Moore's law has served us well, and rather than be surprised that its era is drawing to a close, I for one am surprised that it reigned for as long as it did.

Topics: Processors, Hardware

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  • Moore's law is more relevant than ever

    This is a classic AMD defense pitch. They are having issues with creating denser silicon but the users are demanding more, they hardly play in laptops and tablets, for a reason.

    Moore's law on desktops is a mute point, yes consumers can't consume all the performance these chip provide, but consumers want desktop performance in a tablet or touchscreen laptop. In this growing market processors can't keep up and so the demand is going to increase still further.
    dezeit
    • Funny how AMD sees it coming to an end quicker than intel does.

      Meanwhile intel had no trouble with 20nm and is not having any trouble with marching on to 14nm and 10nm either.
      Johnny Vegas
      • amd?

        just cause this poorly run semiconductor company says so doesn't make it so. Ask intel next time, you know, they company moore was at when he made this prediction
        dosmastr@...
        • Actually More Was Not at Intel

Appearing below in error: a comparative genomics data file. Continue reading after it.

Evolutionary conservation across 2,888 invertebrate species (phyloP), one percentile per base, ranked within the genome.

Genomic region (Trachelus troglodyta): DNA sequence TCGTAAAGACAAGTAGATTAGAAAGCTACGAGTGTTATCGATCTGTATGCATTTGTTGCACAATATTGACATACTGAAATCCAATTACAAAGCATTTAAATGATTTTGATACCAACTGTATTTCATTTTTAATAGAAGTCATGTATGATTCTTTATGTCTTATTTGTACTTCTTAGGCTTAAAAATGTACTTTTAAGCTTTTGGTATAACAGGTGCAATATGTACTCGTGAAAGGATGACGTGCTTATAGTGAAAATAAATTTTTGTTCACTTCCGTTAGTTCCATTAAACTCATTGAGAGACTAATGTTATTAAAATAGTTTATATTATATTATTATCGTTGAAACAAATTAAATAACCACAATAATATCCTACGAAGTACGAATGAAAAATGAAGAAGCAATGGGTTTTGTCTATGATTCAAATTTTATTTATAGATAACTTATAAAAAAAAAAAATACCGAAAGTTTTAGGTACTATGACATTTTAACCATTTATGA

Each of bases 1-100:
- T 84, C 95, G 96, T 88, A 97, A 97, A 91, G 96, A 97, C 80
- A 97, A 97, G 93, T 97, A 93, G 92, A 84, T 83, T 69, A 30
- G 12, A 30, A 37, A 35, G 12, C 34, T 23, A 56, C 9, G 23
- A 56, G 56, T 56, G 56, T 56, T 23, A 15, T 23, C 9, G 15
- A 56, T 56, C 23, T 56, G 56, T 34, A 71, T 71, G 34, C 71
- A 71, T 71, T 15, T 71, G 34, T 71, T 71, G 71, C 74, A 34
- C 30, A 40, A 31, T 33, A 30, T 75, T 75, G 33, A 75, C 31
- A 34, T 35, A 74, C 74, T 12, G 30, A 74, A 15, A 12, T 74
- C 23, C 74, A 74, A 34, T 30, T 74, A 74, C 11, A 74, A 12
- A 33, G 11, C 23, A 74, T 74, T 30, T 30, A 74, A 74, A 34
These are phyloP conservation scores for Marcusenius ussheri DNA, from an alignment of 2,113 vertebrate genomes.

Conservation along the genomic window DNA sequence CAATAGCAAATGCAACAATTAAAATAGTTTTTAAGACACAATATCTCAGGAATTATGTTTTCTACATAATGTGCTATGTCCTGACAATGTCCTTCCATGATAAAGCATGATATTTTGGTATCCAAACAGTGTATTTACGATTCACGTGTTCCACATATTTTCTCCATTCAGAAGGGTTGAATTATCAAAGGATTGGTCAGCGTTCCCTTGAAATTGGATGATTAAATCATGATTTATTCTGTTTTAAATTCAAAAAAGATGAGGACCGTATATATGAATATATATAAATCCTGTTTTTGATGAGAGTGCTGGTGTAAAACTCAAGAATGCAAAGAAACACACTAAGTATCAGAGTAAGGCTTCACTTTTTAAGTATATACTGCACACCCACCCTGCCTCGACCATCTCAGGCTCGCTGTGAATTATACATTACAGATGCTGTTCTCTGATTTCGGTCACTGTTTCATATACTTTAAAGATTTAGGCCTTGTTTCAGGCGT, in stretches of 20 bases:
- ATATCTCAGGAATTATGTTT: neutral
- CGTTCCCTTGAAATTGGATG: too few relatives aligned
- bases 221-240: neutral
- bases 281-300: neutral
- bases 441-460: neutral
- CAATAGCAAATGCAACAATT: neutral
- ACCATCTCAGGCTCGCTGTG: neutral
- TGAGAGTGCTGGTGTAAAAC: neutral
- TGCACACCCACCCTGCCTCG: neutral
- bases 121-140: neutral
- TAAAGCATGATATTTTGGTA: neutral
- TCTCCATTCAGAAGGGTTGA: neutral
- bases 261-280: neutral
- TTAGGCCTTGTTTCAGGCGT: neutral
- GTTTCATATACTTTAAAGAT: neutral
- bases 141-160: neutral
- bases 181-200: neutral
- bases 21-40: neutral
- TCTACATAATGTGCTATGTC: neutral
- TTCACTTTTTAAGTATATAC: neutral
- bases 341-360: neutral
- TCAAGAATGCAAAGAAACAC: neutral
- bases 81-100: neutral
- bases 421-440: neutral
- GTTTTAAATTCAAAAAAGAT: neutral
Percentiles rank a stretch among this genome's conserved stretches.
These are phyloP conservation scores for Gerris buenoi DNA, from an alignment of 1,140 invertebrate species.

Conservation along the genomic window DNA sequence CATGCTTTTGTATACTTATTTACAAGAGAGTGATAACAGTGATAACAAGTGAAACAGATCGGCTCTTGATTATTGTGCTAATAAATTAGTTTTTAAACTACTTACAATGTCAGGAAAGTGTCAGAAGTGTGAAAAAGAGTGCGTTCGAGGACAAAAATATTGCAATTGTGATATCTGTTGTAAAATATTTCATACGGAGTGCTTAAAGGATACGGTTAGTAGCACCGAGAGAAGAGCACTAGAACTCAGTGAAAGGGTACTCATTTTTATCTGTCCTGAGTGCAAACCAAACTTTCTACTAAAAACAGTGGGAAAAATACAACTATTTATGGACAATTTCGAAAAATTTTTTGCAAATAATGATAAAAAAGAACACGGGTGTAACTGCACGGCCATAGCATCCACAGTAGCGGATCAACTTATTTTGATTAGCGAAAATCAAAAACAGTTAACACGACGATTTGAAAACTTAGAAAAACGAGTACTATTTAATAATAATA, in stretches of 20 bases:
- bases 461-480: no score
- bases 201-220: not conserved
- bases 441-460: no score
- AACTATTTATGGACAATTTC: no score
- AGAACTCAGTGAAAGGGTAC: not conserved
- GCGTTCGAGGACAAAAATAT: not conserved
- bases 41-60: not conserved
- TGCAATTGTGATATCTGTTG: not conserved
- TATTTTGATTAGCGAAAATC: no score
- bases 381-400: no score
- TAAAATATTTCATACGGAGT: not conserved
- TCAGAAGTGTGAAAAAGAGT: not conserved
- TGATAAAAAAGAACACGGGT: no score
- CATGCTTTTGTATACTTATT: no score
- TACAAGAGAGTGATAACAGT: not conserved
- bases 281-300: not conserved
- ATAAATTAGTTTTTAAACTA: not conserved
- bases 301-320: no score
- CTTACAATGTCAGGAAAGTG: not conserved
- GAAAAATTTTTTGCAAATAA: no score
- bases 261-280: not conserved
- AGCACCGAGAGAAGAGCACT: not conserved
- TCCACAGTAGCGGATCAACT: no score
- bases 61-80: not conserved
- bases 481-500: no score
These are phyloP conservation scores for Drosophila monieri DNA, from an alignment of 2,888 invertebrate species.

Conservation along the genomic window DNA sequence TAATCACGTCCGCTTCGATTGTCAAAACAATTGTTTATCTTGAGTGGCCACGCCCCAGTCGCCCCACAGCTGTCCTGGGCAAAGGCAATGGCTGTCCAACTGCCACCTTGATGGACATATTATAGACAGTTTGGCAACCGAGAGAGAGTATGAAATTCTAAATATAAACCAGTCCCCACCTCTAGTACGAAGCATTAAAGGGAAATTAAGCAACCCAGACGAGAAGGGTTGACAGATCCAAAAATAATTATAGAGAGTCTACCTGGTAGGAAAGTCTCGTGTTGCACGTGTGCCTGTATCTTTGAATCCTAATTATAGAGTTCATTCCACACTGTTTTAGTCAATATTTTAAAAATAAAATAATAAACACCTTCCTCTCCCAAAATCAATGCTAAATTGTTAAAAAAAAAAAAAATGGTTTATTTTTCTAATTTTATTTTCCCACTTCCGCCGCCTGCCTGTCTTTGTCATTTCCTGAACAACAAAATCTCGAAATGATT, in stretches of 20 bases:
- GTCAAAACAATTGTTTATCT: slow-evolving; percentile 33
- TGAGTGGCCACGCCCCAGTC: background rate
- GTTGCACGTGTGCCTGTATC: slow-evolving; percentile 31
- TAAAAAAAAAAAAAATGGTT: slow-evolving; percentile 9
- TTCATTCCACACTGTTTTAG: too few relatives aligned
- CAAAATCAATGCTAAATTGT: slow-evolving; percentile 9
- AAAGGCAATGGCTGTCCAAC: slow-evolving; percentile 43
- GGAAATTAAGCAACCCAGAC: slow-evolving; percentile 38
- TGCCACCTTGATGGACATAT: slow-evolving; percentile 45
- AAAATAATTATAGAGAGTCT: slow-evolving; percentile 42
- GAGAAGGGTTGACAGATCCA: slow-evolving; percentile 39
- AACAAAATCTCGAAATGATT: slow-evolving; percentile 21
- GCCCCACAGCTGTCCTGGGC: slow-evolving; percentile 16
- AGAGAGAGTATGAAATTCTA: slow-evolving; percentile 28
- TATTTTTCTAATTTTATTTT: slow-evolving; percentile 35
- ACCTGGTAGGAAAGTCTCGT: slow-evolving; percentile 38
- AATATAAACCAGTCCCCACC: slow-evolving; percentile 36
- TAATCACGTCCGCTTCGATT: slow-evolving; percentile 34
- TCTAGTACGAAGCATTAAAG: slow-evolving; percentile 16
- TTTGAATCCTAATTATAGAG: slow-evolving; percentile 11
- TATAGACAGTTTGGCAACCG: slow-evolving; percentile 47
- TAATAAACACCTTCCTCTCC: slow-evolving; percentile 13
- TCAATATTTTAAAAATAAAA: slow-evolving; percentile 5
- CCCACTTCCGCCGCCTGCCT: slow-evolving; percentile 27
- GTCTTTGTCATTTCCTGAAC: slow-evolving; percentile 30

Moore wrote the article in Electronics magazine in April 1965 while at Fairchild.

          Moore co-founded Intel with Noyce in 1968.
          Patrickgood1
      • Really

        Not sure where you get your story. Frequently Intel puts out FUD, so folks are not really aware. The equiptment for manufacture is made by 3rd parties as well, so AMD and Intel have access to the same process facilities.

        At some point even mighty Intel will have issues with scaling down. Eventually with all the creativity in the world, the laws of physics will prevent further scaling down.

        Actually - 10 years ago the doubling occurred every 18 months, it has been slowing ever since then.
        wiseoldbird
        • Wrong

          Moore's Law is still "The number of transistors incorporated in a chip will approximately double every 24 months."

          I has never "slowed" and is expected to continue for 10+ years.

          Intel has a new 22nm 3D Tri-Gate transistor that AMD does not have. May 2011 Intel announced they were rolling out this new transistor Gordon Moore (as in Moore's Law) said:

          "For years we have seen limits to how small transistors can get," said Gordon E. Moore. "This change in the basic structure is a truly revolutionary approach, and one that should allow Moore's Law, and the historic pace of innovation, to continue."

          Doubling occurred every year from 1965 to 1975. Moore revised it in 1975 to doubling every two years. It was David House that that said 18 months, not Moore.

          This 22nm process is currently used in Ivy Bridge processors. When its use trickles down to the Atom, the ARM will be history.
          Patrickgood1
        • That is not correct.

          Intel uses its own process and it has been estimated that it is 3 years ahead of it next nearest competitor (not AMD BTW) in that process. Manufacturing equipment is custom built for Intel.
          DevGuy_z